UN General Assembly caps 2003 work
General Assembly caps 2003 work, condemns 'deliberate' attack on UN staff
The United Nations General Assembly today closed its fifty-seventh session by unanimously condemning the 19 August attack on the UN headquarters in Baghdad, and urgently called on all nations to help find and prosecute the perpetrators of this "vicious act."
Recognizing the selfless commitment of UN staff members who serve the ideals of the Organizations around the world, the UN's 191-member governing body strongly condemned the "atrocious and deliberate" attack on Baghdad's Canal Hotel, which killed 15 UN staff - the largest ever in one incident - seven others, and wounded more than 100.
The Assembly also paid special tribute to Sergio Vieira de Mello, the UN High Commissioner for Human Rights and Secretary-General Kofi Annan's Special Representative for Iraq, and his colleagues who perished in this "senseless tragedy."
Along with a call to bring the perpetrators, organizers and sponsors of the attack to justice, the Assembly also called for "intensified international cooperation to prevent and eradicate such acts of terrorism and to hold accountable all those who participate in such acts."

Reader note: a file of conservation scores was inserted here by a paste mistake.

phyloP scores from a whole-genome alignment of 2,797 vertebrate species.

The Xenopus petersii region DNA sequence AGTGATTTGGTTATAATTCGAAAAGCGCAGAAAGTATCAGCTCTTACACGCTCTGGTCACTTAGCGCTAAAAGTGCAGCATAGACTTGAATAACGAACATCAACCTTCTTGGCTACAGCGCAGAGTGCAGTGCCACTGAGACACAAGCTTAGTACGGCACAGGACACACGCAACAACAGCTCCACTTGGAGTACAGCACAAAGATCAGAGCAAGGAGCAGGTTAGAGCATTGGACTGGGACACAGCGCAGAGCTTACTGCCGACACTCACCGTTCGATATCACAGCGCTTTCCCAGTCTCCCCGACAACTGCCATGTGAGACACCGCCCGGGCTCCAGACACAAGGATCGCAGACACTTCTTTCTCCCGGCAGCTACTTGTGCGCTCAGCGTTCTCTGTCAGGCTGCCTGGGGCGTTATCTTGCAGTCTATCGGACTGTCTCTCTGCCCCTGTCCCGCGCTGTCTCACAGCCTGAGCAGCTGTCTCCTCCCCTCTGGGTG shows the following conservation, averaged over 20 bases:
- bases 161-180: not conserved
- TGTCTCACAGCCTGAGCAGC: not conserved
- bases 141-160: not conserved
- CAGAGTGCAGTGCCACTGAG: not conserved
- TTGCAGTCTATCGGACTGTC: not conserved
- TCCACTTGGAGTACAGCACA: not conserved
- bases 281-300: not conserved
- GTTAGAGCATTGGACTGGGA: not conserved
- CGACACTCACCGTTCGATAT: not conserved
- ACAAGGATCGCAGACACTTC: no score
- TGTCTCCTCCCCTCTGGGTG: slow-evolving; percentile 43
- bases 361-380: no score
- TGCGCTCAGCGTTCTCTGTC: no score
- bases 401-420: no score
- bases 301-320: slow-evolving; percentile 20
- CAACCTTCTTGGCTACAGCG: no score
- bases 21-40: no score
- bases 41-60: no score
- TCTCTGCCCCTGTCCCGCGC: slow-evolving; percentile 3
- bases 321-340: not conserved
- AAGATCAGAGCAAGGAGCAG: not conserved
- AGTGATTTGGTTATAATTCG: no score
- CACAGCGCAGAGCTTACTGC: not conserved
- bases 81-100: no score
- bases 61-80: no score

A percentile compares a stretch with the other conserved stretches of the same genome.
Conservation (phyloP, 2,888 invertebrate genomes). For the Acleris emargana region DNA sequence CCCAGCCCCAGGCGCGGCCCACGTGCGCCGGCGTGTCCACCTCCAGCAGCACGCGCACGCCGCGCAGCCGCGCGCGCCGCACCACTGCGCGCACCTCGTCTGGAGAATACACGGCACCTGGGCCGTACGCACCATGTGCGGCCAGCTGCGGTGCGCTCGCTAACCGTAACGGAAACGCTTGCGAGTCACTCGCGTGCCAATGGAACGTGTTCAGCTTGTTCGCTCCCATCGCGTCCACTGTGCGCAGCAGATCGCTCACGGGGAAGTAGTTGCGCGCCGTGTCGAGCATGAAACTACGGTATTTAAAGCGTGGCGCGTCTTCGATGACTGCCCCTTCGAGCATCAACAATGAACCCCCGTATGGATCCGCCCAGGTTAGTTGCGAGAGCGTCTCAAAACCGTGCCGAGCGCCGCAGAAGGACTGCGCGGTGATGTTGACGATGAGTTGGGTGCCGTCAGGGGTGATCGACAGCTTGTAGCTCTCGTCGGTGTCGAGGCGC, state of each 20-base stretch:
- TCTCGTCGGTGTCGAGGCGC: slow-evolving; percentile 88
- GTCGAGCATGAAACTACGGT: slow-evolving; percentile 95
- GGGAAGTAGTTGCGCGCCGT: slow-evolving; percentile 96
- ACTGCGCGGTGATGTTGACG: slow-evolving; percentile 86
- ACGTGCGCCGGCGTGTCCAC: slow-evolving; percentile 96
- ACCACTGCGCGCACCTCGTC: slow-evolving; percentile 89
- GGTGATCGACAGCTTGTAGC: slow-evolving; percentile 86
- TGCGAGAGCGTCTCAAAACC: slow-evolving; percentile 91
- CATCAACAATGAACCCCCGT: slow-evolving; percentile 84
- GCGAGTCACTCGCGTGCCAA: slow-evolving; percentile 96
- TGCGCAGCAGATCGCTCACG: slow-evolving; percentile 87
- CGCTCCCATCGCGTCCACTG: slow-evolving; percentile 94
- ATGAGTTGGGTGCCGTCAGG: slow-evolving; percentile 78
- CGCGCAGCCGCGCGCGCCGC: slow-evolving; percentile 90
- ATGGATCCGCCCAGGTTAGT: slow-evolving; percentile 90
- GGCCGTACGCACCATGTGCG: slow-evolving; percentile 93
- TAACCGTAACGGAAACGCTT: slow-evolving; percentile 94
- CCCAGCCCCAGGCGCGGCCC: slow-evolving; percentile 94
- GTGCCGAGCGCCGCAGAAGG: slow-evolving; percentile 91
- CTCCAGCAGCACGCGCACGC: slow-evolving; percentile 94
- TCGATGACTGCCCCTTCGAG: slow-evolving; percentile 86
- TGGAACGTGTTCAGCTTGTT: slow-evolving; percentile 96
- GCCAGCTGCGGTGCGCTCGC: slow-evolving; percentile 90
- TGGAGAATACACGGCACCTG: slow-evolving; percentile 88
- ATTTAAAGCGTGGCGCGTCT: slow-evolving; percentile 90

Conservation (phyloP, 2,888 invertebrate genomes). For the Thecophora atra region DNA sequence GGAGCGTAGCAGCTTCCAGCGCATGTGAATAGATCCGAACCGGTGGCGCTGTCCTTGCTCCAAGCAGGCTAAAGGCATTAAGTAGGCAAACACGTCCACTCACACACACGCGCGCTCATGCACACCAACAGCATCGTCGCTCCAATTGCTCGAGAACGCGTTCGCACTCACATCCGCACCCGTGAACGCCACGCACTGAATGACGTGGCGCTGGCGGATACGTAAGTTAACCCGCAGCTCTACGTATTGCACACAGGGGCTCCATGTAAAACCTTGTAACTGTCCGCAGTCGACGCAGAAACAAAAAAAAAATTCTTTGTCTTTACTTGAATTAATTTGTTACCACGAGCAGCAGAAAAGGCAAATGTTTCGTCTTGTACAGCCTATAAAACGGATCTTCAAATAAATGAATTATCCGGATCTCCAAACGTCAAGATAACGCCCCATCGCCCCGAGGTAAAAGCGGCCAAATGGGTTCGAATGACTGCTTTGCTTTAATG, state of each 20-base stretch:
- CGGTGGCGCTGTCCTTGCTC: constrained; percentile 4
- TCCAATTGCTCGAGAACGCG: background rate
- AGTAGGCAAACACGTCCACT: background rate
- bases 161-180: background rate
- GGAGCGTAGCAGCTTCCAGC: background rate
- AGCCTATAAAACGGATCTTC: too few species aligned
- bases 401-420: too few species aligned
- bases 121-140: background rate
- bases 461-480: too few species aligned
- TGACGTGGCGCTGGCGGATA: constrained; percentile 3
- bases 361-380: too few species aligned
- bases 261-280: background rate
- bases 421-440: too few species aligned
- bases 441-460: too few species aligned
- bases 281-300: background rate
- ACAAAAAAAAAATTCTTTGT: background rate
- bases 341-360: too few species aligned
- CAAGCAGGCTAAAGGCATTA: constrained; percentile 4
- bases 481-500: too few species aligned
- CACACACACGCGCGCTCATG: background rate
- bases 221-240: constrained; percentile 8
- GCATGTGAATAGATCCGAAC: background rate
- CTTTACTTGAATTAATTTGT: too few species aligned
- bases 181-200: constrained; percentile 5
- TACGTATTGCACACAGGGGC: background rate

The text, submitted by Assembly President Jan Kavan of the Czech Republic, was one of nearly 60 open items taken up today to close out the body's work for 2003, which included filling vacancies in subsidiary organs.
Other items, including draft decisions on sustainable development and international economic cooperation, as well as the revitalization of the work of the General Assembly, were among those that were referred on to the fifty-eighth session, set to open tomorrow afternoon under the Presidency of Julian Robert Hunte of Saint Lucia.
In his concluding remarks to the closing meeting, Mr. Kavan told delegates that the UN has been through a very difficult year. During the session, "the General Assembly discussed a wide range of issues from conflict prevention to more effective implementation of the Millennium Development Goals; from more coordinated and integrated follow-up to major United Nations conferences and summits to - one of the most important issues on the UN agenda - reform of the United Nations system."
"We have reached consensus and adopted many resolutions and decisions, however, some of the ideas and proposals have not been finalized,' he said, adding that he expected that consideration of these ideas will continue in the next session.
Mr. Kavan added that he hoped the UN would focus not only on Assembly matters, and its revitalization, but also on further involvement of the UN in guiding the world's affairs. "I am convinced that the role of the United Nations should be far more decisive than it has been in recent times…This obviously applies also to the Security Council and its responsibilities in areas of maintenance of international peace and security today, particularly including Iraq."